The Association of School and College Leaders first sparked accusations that it was trying to expand its empire when it changed its name from the Secondary Heads Association at the start of this year.
It now intends to run a pair of courses specifically for primary heads in autumn 2006 and spring 2007, which will provide tips on inspections and staff coaching.
The ASCL's spokeswoman said the courses were a "little foray" into the primary sector and were organised at the request of primary heads. However, she stressed that the union had no intention of widening its membership beyond secondary schools and colleges. "The issues that the courses cover affect both sectors, but they are being organised by our training division and have nothing to do with our membership. We would have to change our constitution if we wanted primary heads to join."
A growing number of organisations have begun competing with unions to offer training events for senior teachers, with the National College for School Leadership, the Specialist Schools and Academies Trust and the General Teaching Council among those entering the fray in the last seven years.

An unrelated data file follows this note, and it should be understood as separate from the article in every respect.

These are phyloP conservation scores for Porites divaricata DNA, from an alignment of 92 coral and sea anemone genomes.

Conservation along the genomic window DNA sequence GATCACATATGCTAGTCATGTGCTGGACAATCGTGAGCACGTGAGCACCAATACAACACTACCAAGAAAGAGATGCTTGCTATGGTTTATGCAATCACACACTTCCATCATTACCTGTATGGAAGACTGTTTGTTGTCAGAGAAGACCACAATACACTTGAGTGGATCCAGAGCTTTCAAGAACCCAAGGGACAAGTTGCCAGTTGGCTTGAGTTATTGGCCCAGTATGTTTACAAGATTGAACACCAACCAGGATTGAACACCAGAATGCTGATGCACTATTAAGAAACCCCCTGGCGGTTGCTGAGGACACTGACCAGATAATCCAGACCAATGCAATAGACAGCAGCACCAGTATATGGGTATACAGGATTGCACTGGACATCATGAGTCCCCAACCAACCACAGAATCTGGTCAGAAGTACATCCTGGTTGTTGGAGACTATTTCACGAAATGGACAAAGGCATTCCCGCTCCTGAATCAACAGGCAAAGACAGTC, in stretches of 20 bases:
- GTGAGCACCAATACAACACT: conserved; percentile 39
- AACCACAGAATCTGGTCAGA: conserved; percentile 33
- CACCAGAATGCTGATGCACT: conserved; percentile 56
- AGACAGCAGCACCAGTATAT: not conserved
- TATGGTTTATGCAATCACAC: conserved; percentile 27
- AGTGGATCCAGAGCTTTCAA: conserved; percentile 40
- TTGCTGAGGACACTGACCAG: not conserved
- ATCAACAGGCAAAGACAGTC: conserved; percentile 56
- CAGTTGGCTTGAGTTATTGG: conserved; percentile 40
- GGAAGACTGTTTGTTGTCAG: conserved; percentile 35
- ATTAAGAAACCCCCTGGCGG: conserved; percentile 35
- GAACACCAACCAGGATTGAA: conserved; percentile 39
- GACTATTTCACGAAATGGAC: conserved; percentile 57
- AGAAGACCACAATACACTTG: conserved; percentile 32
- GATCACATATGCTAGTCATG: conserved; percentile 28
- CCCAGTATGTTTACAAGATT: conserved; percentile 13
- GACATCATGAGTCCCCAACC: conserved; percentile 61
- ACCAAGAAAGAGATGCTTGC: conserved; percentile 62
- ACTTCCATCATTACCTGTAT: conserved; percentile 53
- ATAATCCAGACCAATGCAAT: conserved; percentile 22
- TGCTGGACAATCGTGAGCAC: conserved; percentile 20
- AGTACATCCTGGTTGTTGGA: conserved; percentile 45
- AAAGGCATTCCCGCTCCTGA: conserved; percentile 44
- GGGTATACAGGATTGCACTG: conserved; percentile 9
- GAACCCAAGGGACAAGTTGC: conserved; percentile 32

ASCL membership rose last year by 7 per cent to 12,341, but it remains smaller than the National Association of Headteachers, which has members in both the primary and secondary sector.
NAHT members have been angered by the ASCL's move, but their general secretary Mick Brookes was diplomatic. He said his association already ran a comprehensive range of courses for primary heads. "We look forward to competition from the ASCL in this market and will be interested to gauge their success in making an impact," he said.